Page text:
The youngest county in the County Championship added a third title to their cabinet this season, sealing the issue last month with a round still remaining. Durham, who were awarded the status of a first-class county only in 1992 (seven decades since the previous newest team) now boast of a rare three Championship victories in the past six seasons – 2008, 2009 and 2013.
Durham’s moment of glory came on 19th September in the penultimate round of matches, when they posted a comfortable eight-wicket victory over Nottinghamshire at their home ground of Riverside at Chester-le-Street. Nottinghamshire were blown away for only 78 in their first innings, and despite making a much better 246 in the second dig, they were never going to pose problems to Durham (256 and 69/2) . The champions lost their final round match to Sussex, but that mattered little.
Durham celebrate after clinching their third Championship title, all of them coming within a span of six years (source – itv.com)
Durham won more games than any other team in either division – 10 as against 4 defeats and 2 losses. Their final points tally came up to 245.5, while Yorkshire, who were looking to many as title favourites throughout the summer, finished second with 221 points. The start for Durham, however, was anything but smooth sailing, as they lost two of their first three matches. But the Paul Collingwood-led outfit overcame the hurdles, not to mention the club’s financial problems and the heart attack suffered by head coach Geoff Cook in July, from which he thankfully recovered soon and went on to oversee a much-deserved win for his side.
According to Collingwood, the turning point was Durham’s seven-wicket victory over Yorkshire at Scarborough in the last week of August. Beating the table-toppers on their own turf surely was a boost for the team, and they never looked back from then onward. What is pleasing from Durham’s point of view is that the core of the team has always been formed by locally-bred players. An average county might have considered an inability to afford an overseas player as a blow to its chances, but Durham instead relied on its home-grown talent to deliver when it mattered the most.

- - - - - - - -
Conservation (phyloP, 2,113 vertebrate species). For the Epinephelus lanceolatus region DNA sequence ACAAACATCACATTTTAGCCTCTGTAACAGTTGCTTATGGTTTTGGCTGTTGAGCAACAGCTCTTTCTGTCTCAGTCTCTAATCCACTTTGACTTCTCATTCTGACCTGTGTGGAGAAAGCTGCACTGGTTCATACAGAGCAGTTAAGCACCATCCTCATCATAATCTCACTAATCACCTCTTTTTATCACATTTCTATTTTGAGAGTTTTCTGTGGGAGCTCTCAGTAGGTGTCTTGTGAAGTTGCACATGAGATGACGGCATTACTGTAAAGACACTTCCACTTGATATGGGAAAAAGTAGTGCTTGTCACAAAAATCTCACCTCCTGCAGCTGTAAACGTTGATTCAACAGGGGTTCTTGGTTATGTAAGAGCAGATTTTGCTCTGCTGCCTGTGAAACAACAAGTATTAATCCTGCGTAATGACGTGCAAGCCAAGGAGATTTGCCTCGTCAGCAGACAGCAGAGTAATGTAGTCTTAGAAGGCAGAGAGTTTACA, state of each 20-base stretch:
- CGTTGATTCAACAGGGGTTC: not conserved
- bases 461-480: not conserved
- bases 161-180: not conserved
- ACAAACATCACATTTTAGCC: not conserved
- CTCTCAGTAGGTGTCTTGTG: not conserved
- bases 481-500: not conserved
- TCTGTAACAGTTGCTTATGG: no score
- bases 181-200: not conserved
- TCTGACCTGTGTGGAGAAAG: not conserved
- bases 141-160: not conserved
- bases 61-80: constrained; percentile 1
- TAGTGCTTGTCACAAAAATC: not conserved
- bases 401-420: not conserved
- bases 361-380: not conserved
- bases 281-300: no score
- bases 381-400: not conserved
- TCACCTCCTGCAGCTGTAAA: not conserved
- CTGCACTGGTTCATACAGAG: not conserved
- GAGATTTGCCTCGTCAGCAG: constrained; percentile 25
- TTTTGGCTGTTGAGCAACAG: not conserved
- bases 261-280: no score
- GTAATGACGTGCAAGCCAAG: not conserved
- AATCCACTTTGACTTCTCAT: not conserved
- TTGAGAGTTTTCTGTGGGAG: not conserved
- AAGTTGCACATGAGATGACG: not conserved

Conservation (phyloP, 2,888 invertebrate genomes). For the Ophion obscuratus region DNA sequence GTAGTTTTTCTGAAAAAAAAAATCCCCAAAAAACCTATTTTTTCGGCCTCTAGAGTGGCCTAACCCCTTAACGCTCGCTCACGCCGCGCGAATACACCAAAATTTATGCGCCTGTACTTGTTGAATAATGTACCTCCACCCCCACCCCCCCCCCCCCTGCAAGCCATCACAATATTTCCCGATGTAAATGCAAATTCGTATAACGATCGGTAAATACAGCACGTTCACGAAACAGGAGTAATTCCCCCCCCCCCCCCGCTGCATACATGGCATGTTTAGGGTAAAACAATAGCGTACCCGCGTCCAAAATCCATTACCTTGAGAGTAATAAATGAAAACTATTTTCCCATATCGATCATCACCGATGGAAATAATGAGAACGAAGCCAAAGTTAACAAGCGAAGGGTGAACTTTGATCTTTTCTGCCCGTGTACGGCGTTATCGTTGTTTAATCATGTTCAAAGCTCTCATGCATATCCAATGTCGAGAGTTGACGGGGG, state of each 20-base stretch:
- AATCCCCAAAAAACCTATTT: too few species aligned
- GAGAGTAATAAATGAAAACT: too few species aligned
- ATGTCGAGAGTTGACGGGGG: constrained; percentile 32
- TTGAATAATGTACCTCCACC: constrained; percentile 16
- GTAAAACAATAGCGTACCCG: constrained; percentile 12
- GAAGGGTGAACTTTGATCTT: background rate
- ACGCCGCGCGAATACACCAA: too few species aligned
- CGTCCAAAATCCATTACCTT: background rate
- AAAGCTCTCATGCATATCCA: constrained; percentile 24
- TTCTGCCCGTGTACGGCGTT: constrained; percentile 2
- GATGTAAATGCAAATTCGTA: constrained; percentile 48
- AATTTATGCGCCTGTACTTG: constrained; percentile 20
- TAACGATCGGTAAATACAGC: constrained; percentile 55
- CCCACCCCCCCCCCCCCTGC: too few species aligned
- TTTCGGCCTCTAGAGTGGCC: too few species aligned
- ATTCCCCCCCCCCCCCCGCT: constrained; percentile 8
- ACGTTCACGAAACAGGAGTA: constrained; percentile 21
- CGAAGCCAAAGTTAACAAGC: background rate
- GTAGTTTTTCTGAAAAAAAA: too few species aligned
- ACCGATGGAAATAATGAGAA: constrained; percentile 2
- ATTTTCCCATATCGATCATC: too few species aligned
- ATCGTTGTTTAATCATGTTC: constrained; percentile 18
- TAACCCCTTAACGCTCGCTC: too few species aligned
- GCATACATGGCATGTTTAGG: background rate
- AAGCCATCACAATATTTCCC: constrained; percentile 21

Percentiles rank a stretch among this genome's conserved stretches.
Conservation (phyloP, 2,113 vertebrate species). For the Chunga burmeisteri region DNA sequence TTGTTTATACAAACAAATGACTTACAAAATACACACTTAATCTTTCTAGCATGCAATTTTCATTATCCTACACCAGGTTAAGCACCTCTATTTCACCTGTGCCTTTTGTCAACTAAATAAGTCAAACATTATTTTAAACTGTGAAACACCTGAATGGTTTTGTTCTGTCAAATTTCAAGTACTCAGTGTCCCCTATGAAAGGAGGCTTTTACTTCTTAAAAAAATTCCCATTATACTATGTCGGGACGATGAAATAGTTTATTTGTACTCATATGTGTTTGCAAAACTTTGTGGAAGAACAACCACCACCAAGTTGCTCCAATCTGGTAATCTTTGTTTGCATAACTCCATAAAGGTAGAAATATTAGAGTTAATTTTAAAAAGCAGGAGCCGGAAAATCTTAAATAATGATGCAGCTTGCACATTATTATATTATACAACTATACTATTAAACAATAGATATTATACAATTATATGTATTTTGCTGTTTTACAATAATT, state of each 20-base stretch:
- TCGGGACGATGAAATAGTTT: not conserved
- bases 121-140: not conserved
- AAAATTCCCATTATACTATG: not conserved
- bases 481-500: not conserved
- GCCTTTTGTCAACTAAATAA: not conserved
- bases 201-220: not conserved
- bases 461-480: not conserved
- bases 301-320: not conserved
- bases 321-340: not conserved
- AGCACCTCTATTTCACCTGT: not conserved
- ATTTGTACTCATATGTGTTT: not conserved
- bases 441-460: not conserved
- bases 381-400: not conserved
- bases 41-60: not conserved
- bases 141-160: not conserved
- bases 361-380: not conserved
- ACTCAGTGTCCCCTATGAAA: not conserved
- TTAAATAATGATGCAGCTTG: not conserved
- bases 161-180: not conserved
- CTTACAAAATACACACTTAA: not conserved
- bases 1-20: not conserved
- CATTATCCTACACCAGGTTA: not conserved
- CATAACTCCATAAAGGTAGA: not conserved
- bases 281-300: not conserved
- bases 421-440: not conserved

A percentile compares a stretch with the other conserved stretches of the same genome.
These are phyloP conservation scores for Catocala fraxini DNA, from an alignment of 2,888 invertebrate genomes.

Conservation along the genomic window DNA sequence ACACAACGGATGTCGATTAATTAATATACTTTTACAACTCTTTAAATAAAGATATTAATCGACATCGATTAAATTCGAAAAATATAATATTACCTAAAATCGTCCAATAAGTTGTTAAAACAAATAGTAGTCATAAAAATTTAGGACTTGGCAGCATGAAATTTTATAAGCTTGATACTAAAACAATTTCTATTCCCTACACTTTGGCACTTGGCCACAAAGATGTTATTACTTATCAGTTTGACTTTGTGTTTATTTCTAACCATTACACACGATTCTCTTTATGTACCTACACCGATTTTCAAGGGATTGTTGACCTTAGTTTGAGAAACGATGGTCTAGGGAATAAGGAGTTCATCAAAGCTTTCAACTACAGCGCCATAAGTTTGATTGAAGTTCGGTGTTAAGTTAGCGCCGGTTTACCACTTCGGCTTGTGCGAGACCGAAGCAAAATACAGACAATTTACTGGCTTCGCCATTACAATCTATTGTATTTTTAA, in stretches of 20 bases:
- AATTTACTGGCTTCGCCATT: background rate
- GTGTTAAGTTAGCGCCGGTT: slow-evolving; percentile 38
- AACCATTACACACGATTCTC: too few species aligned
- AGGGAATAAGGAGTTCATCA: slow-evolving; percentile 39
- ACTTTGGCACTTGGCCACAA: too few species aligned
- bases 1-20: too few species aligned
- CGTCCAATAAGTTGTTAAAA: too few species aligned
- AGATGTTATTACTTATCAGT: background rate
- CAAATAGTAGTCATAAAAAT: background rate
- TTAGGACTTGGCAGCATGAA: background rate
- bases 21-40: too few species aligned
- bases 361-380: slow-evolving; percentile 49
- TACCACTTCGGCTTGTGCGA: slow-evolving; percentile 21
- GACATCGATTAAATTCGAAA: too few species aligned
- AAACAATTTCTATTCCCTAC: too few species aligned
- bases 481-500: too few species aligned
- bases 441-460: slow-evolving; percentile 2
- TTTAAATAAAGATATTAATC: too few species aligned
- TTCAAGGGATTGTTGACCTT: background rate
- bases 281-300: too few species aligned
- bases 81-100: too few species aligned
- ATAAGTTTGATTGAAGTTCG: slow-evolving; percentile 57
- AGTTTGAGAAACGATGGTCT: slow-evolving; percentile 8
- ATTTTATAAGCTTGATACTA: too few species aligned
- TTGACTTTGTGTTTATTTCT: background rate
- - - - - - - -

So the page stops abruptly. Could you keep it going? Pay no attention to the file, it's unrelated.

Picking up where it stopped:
Collingwood took charge of the team from Phil Mustard only last season, and he has proved be an inspirational leader. In 2012, his first ten games as captain resulted in seven victories, which ensured that Durham, who were staring at relegation, finished 6th in Division One. ‘Colly’, who with his obdurate batting developed the habit of bailing out England from dire situations in Test matches, will no doubt consider this as one of the major highs of his cricketing career.
The star performers for Durham were number three Scott Borthwick, opener Mark Stoneman and fast bowlers Graham Onions and Chris Rushworth. Borthwick and Stoneman logged 1022 (at 39.3) and 1011 (at 34.86) runs respectively, making three centuries each. Onions was the best bowler in the championship, claiming the most wickets (70) at the best average (18.45). His strike rate too was outstanding, at 35.9. Rushworth supported him well, taking 54 wickets at 22.5. Another fast bowler, all-rounder Ben Stokes was impressive too, picking up 42 wickets and earning himself a place in the Ashes squad which will tour Australia.
As for other teams in Division 1, second-placed Yorkshire were also impressive throughout, riding on the form of batsmen Gary Ballance (leading run-scorer with 1251) and Joe Root. Derbyshire (3 wins) and Surrey (1 win) were relegated, finishing 8th and 9th respectively. The two teams which will replace them next season are Lancashire and Northamptonshire, who won promotion from Division 2. Leicestershire were quite woeful, finishing bottom of Division 2 with just 79 points, 70 less than the 8th placed team. They were the only side not to win a single game in the season.
Durham’s triumph has signalled that one does not need big overseas names or healthy finances to win the Championship – a committed unit and an experienced captain can be enough. For the record, Durham’s three titles are second only to Warwickshire’s four, in the period since 1992 (when Durham debuted) till date.